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(L-R) Paul Alexander Nolan, Joe De Paul, Wade McCollum, Isabelle McCalla, Grant Gustin, Gregg Edelman, Sara Gettelfinger, and Stan Brown attend "Water for Elephants" Broadway opening night at Imperial Theatre on March 21, 2024 in New York City.Michael Loccisano/Getty Images

There aren’t any Canadian shows on Broadway this spring, per se. But there are an awful lot of Canadians playing key roles in productions opening in New York’s commercial theatre district before the April 25 cut-off date for eligibility at this year’s Tony Awards.

Water for Elephants, a new musical with a book by Tony Award nominee Rick Elice (Peter and the Starcatcher) and songs by the PigPen Theatre Co. that opened on Broadway last week (and was awarded a Critic’s Pick by The New York Times), is the most Canadian in conception and cast.

Based on the novel by Sara Gruen (made into a movie in 2011), the show is a Depression-era love story that takes places in a circus setting. So, naturally, the creative team turned to Quebec-based Shana Carroll – co-founder of boutique circus company Les 7 doigts – to direct the tricks that help tell the tale. (Gypsy Snider, another of that troupe’s co-founders, did a similar job for an awesome circus-inflected revival of Pippin a decade ago that saw Andrea Martin doing a trapeze act.)

Paul Alexander Nolan, whose time as a young star of the Stratford Festival now seems long ago, plays ringmaster August (the native Saskatchewanian’s ninth Broadway role) in Water for Elephants, while former Cirque du Soleil clown Joe De Paul plays a character called Walter and circus artist Alexandra Gaelle Royer is in the ensemble. There’s a clown car’s worth of graduates of Montreal’s École Nationale de Cirque in the cast, too, hailing from all over the world: Antoine Boissereau, Keaton Hentoff-Killian, Nicolas Jelmoni and Harley McLeish.

Opening next on Broadway, on Thursday, is former Stratford Festival artistic director Des McAnuff’s latest production of The Who’s Tommy, the 1992 rock opera that he also wrote the book for with Pete Townshend.

McAnuff directed Tommy’s original Broadway production back in 1993, and in 2013 he directed a 20th-anniversary production at Stratford that didn’t reinvent the show enough for a new generation. (It starred Robert Markus and, hey, Paul Nolan as he was known before he added that Alexander in the U.S.)

McAnuff’s new Broadway production features choreography by Lorin Latarro and got great notices in Chicago last summer, including a rave from The Chicago Tribune’s Chris Jones, who had also seen the 2013 Stratford production and deemed this one far superior.

On April 2, a new adaptation of Chekhov’s Uncle Vanya starring Canadian film actor Alison Pill (All My Puny Sorrows; Scott Pilgrim vs. the World) as the lovelorn Sonya opens in previews at the Lincoln Centre; a past Tony Award nominee, Pill will be playing opposite none other than Steve Carell of The Office as Vanya. Lila Neugebauer directs.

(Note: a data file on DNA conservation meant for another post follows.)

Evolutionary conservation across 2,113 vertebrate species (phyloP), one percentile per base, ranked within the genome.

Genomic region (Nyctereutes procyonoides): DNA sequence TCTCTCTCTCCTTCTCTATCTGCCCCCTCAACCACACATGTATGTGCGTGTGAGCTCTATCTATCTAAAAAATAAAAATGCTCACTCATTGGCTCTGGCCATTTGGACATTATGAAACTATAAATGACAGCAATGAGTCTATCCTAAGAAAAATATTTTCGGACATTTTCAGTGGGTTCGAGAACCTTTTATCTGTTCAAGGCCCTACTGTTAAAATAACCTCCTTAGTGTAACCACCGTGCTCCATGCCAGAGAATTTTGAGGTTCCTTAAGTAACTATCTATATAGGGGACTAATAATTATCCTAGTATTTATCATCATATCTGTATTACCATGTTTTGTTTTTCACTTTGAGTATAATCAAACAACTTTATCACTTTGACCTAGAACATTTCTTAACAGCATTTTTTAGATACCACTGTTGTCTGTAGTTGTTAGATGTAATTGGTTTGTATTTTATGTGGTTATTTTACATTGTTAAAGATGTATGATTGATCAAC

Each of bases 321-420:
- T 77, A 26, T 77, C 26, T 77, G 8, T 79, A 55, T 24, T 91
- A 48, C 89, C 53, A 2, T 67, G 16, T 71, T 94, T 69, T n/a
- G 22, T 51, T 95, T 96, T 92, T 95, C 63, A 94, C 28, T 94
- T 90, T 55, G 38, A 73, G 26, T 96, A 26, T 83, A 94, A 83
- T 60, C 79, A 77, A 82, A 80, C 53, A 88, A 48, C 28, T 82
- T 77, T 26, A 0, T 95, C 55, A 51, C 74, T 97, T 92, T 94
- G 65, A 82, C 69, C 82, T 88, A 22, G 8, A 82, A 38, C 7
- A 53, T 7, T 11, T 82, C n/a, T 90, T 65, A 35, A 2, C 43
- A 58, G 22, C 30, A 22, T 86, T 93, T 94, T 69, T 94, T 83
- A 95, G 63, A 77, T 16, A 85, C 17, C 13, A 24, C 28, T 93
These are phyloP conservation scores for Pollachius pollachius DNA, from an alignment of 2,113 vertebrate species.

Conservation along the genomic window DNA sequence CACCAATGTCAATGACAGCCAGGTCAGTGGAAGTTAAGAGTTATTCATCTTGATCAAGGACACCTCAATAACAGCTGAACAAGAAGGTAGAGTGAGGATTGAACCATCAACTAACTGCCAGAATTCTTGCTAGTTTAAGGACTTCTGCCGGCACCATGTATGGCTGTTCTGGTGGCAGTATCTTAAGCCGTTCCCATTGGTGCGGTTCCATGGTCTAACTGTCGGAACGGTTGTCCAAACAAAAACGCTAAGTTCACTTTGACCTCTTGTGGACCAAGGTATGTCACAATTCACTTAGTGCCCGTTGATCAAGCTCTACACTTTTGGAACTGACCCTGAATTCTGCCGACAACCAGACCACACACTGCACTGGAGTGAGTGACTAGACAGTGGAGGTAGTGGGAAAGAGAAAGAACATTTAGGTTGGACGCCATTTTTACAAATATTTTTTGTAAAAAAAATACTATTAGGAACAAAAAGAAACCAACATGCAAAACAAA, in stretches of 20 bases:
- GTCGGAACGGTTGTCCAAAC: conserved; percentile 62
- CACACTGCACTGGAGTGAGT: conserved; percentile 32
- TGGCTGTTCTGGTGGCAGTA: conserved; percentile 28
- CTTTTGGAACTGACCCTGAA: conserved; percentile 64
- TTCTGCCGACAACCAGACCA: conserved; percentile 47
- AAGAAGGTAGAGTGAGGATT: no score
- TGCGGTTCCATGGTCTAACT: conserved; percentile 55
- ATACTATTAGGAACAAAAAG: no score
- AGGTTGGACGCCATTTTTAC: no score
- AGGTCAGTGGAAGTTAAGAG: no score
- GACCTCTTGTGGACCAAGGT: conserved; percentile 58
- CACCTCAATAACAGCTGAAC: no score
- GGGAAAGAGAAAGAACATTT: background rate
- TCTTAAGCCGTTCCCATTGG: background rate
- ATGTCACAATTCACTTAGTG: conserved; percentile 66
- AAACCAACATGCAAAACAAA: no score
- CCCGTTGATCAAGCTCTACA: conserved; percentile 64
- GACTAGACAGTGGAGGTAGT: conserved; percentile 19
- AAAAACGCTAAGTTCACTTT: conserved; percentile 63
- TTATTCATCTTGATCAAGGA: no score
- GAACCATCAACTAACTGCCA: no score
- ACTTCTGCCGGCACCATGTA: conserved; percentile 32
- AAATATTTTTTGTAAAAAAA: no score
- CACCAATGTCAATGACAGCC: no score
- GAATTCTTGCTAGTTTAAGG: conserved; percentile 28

Also opening in previews on April 2 is Mary Jane, with film star, Oscar nominee and Gemini winner Rachel McAdams making her Broadway debut. She plays the central character – a mother caring for a son with cerebral palsy – in this 2017 drama by American playwright Amy Herzog. Anne Kaufman directs.

Last but not least, Illinoise, a dance musical built around the songs of Sufjan Stevens, is sneaking onto Broadway at the very last moment on April 24. What connects it to Canada? Well, the Toronto city agency TO Live co-commissioned the show – though it has yet to play in one of its venues.

Opening or closing this week across Canada

Canadian Stage, the Toronto theatre company that announced its 2024-2025 season this week, is opening its production of Matthew Lopez’s The Inheritance, a two-part Tony-winning play that’s been called Angels in America crossed with Howard’s End. It opens on Wednesday and Thursday and runs to April 13.

A new production of the Four Seasons musical Jersey Boys, directed by Danny Austin, kicks off the new season at Drayton Entertainment. It starts life at the Hamilton Family Theatre Cambridge (March 27 to April 21), then hits the Southern Ontario summer circuit, playing the Huron Country Playhouse (July 10 to August 3) and then the King’s Wharf Theatre (August 8 to September 1).

Neptune Theatre’s critically acclaimed production of Tom Stoppard’s Rosencrantz and Guildenstern are Dead is still going strong in Toronto at the CAA Theatre (to April 6); meanwhile, back in Halifax, the regional theatre company is opening The Full Monty musical this week (running to May 12), directed by Julie Tomaino.

It’s last call for Guilt (A Love Story) at the Centaur Theatre in Montreal; the solo show by Diane Flacks, which I reviewed in Toronto, closes this weekend. There’s some pay-what-you-decide tickets available for the weekday performances if you’re feel guilty about splurging.

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